How To Compare Medicare Part D Plans
To receive prescription drug coverage, Medicare beneficiaries can choose an optional Medicare Part D plan. With dozens of options available, this can be a difficult choice. Here’s a general overview of how to choose a plan:
- Find available plans. Visit Medicare.gov to browse Part D plan offerings by ZIP code.
- Determine your coverage needs. For each drug you take regularly, input the name, dosage, quantity, and frequency.
- Evaluate pharmacy networks. You can provide information on the pharmacies you regularly visit or search for available pharmacies. The online tool then provides estimated drug prices to help you pick the lowest-cost plan.
- Consider plan costs and your budget. With your provided information, the Medicare site will offer you plans and an estimate of monthly and annual costs.
- Evaluate plan reputation and ratings. Review each plan’s quality and performance.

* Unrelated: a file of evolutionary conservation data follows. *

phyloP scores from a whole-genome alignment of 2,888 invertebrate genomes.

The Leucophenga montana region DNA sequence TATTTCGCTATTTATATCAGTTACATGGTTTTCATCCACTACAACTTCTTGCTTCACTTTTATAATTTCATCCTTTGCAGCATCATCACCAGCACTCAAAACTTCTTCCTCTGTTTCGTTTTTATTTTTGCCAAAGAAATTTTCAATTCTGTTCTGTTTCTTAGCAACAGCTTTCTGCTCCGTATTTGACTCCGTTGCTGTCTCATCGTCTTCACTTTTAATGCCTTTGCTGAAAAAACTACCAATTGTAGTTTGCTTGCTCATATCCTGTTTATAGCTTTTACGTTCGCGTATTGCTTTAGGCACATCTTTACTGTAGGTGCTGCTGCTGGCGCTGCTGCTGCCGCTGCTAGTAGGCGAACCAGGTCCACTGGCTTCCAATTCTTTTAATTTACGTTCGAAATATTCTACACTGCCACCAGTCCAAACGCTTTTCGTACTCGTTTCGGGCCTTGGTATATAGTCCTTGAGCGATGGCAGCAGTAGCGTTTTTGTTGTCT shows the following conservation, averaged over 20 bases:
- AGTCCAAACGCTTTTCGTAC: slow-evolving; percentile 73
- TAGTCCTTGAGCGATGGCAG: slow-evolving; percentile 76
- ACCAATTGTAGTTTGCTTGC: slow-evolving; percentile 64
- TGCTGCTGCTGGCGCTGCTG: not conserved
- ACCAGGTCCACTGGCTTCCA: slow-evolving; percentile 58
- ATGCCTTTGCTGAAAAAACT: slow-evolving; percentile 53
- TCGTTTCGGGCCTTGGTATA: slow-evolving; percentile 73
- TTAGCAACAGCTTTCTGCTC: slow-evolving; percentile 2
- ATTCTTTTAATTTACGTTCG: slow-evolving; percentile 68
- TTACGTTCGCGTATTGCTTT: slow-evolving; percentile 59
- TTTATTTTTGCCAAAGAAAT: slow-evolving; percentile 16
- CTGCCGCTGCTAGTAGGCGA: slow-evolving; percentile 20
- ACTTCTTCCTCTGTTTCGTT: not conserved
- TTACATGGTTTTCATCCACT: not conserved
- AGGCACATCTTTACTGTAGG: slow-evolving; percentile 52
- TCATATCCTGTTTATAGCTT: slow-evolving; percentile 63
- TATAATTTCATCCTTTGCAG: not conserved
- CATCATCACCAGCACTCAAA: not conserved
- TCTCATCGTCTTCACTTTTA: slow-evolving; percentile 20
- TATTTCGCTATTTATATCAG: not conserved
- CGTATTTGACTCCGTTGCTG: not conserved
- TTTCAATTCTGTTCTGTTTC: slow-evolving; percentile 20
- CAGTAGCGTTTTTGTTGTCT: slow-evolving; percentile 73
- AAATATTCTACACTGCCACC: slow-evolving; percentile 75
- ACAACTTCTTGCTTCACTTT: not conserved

- Compare your top choices. Select up to three plans to compare using the Medicare site’s comparison tool.
- Enroll in Medicare Part D. You can select and enroll in your chosen plan directly from this screen.
Let’s break down the details.
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The Importance of Choosing the Right Medicare Part D Plan for Your Health
Private insurance companies offer Medicare-approved Part D plans to help cover Medicare beneficiaries’ prescription drugs.
Anyone with Original Medicare must enroll in a Part D plan to get prescription coverage since Part A and Part B do not provide this benefit in most cases. If you have Medicare Advantage, your plan probably includes prescription drug coverage, but check your explanation of benefits to make sure.